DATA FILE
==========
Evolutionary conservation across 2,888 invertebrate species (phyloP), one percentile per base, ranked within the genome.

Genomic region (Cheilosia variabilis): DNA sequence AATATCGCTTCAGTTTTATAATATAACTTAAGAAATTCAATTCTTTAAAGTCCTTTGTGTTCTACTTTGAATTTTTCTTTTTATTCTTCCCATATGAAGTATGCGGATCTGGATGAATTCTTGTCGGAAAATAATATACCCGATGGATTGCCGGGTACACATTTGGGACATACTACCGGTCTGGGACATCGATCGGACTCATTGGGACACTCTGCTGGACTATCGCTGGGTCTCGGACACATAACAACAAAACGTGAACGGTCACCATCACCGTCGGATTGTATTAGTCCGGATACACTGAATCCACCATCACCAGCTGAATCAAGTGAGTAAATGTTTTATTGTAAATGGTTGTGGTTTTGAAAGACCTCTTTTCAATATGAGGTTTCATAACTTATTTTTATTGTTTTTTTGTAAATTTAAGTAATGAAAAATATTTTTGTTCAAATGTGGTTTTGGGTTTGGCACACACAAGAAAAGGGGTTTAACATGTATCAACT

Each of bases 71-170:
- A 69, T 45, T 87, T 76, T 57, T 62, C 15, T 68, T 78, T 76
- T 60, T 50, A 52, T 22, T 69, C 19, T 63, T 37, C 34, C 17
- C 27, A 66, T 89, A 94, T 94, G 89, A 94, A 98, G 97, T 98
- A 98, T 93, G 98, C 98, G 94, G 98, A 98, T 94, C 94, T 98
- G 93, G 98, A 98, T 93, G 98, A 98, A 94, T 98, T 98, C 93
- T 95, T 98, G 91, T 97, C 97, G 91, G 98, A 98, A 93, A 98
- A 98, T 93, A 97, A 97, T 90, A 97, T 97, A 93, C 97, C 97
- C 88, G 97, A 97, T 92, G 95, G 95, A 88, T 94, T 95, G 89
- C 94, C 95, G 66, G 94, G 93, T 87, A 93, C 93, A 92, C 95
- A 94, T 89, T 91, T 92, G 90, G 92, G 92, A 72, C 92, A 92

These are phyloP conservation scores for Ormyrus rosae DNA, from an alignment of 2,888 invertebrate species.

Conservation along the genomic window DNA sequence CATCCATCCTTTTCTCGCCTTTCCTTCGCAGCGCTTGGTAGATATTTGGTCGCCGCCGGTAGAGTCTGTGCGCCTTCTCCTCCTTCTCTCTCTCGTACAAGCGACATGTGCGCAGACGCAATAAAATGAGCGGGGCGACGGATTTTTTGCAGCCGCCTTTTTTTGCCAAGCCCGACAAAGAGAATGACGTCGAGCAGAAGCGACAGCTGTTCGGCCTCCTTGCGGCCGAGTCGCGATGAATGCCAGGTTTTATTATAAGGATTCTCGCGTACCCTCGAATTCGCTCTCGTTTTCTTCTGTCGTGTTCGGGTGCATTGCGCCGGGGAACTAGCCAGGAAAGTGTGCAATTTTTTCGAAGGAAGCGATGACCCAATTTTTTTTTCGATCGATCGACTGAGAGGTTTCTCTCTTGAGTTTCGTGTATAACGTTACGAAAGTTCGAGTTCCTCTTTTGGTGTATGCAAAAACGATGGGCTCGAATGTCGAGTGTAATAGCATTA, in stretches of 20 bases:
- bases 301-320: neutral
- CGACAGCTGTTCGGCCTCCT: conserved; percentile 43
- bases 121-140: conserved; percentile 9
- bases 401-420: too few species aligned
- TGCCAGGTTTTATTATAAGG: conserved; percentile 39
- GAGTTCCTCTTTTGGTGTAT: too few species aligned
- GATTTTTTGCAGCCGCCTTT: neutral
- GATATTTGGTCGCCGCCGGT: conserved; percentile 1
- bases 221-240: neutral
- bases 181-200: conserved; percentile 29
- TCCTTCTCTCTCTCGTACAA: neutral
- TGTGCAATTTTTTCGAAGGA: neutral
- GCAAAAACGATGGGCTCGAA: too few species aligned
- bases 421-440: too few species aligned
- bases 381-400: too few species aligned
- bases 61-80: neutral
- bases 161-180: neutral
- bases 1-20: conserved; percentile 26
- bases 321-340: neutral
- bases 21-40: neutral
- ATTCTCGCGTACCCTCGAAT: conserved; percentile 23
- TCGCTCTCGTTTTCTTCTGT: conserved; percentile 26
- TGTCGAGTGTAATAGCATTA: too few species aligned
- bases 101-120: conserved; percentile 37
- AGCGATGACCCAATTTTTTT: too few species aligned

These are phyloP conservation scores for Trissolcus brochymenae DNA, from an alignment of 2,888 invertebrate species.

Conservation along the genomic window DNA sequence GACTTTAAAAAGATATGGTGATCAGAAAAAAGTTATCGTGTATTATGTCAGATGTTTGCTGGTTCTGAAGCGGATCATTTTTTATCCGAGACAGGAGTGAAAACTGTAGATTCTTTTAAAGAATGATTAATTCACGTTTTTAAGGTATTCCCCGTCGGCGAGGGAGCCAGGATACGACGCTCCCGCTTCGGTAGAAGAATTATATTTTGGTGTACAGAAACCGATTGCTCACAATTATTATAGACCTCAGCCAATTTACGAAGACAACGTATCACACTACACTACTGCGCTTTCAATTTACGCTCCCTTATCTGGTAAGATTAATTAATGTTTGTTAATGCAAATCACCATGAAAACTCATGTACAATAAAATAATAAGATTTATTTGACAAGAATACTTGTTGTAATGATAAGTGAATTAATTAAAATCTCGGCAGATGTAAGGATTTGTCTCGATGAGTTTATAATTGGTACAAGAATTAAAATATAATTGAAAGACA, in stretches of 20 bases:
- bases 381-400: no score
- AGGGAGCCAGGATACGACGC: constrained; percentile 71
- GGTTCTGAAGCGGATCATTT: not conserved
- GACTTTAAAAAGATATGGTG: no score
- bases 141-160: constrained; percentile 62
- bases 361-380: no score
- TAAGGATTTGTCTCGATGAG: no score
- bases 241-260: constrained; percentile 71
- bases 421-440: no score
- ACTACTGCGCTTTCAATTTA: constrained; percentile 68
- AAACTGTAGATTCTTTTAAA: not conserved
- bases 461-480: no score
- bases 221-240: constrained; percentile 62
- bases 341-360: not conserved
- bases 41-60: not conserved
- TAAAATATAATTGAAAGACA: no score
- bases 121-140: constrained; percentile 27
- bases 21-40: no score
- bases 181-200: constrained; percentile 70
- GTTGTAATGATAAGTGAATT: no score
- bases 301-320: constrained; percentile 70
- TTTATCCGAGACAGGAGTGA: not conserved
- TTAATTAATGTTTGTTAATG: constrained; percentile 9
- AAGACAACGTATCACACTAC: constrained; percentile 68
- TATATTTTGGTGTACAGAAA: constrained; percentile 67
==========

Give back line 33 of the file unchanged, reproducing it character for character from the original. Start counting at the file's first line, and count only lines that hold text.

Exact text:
- bases 1-20: conserved; percentile 26